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Dog Food Prescription Diet

"Dog food prescription diet and nutrition is considered one of most important factors when a dog is healing or undergoing therapy. In some cases, disease management depends upon food supplied to address specific ailments as part of a treatment plan. These kinds of diets are known as a “therapeutic diet"

Dog Food Prescription Diet and Disease:

When a dog is healthy, there is a combination of 38 different elements that are combined into quality dog foods. In a dog that is suffering from disease, it is important to understand the historical diet plan and the possible impact it had on the development of the disease.

There are number of diseases for which a dog may require a special recipe for its diet, or might require different types of meals (in type and quantity) during different stages of a disease. The following is an overview of some diseases where dog food plays a role in disease management and where a dog food prescription diet or dietary modification may be necessary.

Food Allergy and Dog Food Prescription Diet:

Food allergy is a common condition, directly related to the adverse affects of food content. Dogs may show signs of gastrointestinal disturbances (vomiting, diarrhea, etc.) or skin pruritus (itching). Food allergy, caused by any component of the diet, requires a replacement of dog food in use. A veterinarian will recommend an elimination dog food prescription diet, where a dog is pared back to a simpler diet for a 2 months to see if the food allergy symptoms subside. New foods are gradually introduced until the offending food group is identified. Initially a trial therapy with proteins, carbohydrates and no other food additives needs to be practiced for at least 2 months. A trial of different components is continued to find the actual causative component in food. Simple diets containing carbohydrates (potato) and proteins (fish, duck, venison) can be termed as relatively “balanced” for dogs with food allergy. There is also Hill's Prescription Diet z/d which breaks down proteins to minimize the chance of an allergic reaction.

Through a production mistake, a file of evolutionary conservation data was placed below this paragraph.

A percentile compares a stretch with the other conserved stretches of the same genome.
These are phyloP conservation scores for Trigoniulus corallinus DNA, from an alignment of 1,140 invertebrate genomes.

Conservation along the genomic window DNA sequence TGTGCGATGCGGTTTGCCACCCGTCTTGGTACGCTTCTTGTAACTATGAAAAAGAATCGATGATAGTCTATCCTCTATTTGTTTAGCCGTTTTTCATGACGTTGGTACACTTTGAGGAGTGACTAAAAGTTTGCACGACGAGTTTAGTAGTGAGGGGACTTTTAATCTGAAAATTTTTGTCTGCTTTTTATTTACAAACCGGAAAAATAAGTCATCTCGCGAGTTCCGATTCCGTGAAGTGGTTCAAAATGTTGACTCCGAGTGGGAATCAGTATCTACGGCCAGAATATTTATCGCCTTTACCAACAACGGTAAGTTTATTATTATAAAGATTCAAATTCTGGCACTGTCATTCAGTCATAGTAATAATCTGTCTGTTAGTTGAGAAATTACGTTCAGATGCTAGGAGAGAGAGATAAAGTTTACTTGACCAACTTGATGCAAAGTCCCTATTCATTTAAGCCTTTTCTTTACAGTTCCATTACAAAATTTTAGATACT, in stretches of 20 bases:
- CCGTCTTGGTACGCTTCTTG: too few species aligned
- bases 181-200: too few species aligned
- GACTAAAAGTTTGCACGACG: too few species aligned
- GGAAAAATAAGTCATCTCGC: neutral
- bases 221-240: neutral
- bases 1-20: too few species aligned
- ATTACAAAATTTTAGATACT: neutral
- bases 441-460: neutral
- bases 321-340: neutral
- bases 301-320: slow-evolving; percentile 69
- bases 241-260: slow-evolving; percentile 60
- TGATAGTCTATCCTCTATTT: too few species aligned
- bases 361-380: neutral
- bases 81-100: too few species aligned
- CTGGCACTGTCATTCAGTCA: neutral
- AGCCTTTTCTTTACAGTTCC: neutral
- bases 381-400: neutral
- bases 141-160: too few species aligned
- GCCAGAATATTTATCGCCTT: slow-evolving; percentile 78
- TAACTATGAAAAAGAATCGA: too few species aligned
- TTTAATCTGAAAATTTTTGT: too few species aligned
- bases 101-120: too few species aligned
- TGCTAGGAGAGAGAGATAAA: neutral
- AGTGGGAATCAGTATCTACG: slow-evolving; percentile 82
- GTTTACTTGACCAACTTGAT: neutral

Anemia:

Along with any other possible cause of anemia (drop in red blood cell count), dogs fed mainly home cooked foods can also develop anemia. This is due to a deficiency of iron, copper or both. Dogs with anemia due to any pathogen, parasite, accident or due to a deficient diet should be supplied with supplements containing iron and copper as the major component. Commercial dog foods contain more quantities of minerals and vitamins than the required amount, so are a preferred way to address this problem. Home cooked foods can be improved by adding cooked liver to its ingredients, making it at least 10 – 15% of the entire diet.

Diarrhea:

Treatment for a dog with diarrhea should be treated based on the underlying cause. Dietary plans can help a dog recover fluids and reduce any chance of additional fluid loss. Diarrhea in dogs can be resolved or reduced if a dog is fed a diet containing more then 10% dry matter, which should be comprised of fiber. Moreover, such dogs should be fed with small meals, frequently; preferably 3 – 6 meals/day. If diarrhea persists for more than a couple of weeks, dogs should be fed a highly digestible, protein and carbohydrate diet.

Constipation: